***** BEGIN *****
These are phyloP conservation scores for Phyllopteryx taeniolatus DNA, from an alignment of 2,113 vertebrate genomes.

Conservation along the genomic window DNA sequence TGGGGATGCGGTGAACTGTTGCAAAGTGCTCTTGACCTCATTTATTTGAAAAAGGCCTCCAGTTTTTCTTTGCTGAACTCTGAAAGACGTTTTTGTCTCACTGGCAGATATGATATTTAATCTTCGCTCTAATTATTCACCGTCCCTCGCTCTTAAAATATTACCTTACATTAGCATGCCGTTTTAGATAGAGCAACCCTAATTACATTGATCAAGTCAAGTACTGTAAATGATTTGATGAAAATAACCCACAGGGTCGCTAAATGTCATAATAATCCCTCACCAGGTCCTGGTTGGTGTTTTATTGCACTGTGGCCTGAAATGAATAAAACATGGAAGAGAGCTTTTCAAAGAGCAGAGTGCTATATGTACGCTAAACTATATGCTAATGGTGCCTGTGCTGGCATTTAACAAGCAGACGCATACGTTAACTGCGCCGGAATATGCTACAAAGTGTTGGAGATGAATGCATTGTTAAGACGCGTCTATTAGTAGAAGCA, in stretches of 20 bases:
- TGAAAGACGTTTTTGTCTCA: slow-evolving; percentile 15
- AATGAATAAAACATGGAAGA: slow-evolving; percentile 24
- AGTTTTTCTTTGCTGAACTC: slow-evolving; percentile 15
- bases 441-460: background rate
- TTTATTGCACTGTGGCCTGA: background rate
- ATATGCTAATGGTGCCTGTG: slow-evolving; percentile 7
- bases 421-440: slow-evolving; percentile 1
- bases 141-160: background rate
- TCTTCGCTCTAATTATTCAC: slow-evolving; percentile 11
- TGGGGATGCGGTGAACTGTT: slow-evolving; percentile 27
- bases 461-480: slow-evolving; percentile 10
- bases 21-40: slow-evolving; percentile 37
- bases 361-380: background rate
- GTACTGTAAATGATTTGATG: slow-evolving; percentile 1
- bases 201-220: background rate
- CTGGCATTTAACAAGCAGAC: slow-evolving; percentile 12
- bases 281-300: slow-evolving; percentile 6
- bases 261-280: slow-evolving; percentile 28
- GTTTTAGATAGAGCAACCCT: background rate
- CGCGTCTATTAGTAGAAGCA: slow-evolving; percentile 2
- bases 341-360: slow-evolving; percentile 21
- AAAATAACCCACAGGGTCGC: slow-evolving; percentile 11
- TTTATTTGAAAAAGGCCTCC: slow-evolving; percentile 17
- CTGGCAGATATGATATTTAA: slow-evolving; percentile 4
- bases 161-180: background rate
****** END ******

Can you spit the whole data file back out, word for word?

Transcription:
These are phyloP conservation scores for Phyllopteryx taeniolatus DNA, from an alignment of 2,113 vertebrate genomes.

Conservation along the genomic window DNA sequence TGGGGATGCGGTGAACTGTTGCAAAGTGCTCTTGACCTCATTTATTTGAAAAAGGCCTCCAGTTTTTCTTTGCTGAACTCTGAAAGACGTTTTTGTCTCACTGGCAGATATGATATTTAATCTTCGCTCTAATTATTCACCGTCCCTCGCTCTTAAAATATTACCTTACATTAGCATGCCGTTTTAGATAGAGCAACCCTAATTACATTGATCAAGTCAAGTACTGTAAATGATTTGATGAAAATAACCCACAGGGTCGCTAAATGTCATAATAATCCCTCACCAGGTCCTGGTTGGTGTTTTATTGCACTGTGGCCTGAAATGAATAAAACATGGAAGAGAGCTTTTCAAAGAGCAGAGTGCTATATGTACGCTAAACTATATGCTAATGGTGCCTGTGCTGGCATTTAACAAGCAGACGCATACGTTAACTGCGCCGGAATATGCTACAAAGTGTTGGAGATGAATGCATTGTTAAGACGCGTCTATTAGTAGAAGCA, in stretches of 20 bases:
- TGAAAGACGTTTTTGTCTCA: slow-evolving; percentile 15
- AATGAATAAAACATGGAAGA: slow-evolving; percentile 24
- AGTTTTTCTTTGCTGAACTC: slow-evolving; percentile 15
- bases 441-460: background rate
- TTTATTGCACTGTGGCCTGA: background rate
- ATATGCTAATGGTGCCTGTG: slow-evolving; percentile 7
- bases 421-440: slow-evolving; percentile 1
- bases 141-160: background rate
- TCTTCGCTCTAATTATTCAC: slow-evolving; percentile 11
- TGGGGATGCGGTGAACTGTT: slow-evolving; percentile 27
- bases 461-480: slow-evolving; percentile 10
- bases 21-40: slow-evolving; percentile 37
- bases 361-380: background rate
- GTACTGTAAATGATTTGATG: slow-evolving; percentile 1
- bases 201-220: background rate
- CTGGCATTTAACAAGCAGAC: slow-evolving; percentile 12
- bases 281-300: slow-evolving; percentile 6
- bases 261-280: slow-evolving; percentile 28
- GTTTTAGATAGAGCAACCCT: background rate
- CGCGTCTATTAGTAGAAGCA: slow-evolving; percentile 2
- bases 341-360: slow-evolving; percentile 21
- AAAATAACCCACAGGGTCGC: slow-evolving; percentile 11
- TTTATTTGAAAAAGGCCTCC: slow-evolving; percentile 17
- CTGGCAGATATGATATTTAA: slow-evolving; percentile 4
- bases 161-180: background rate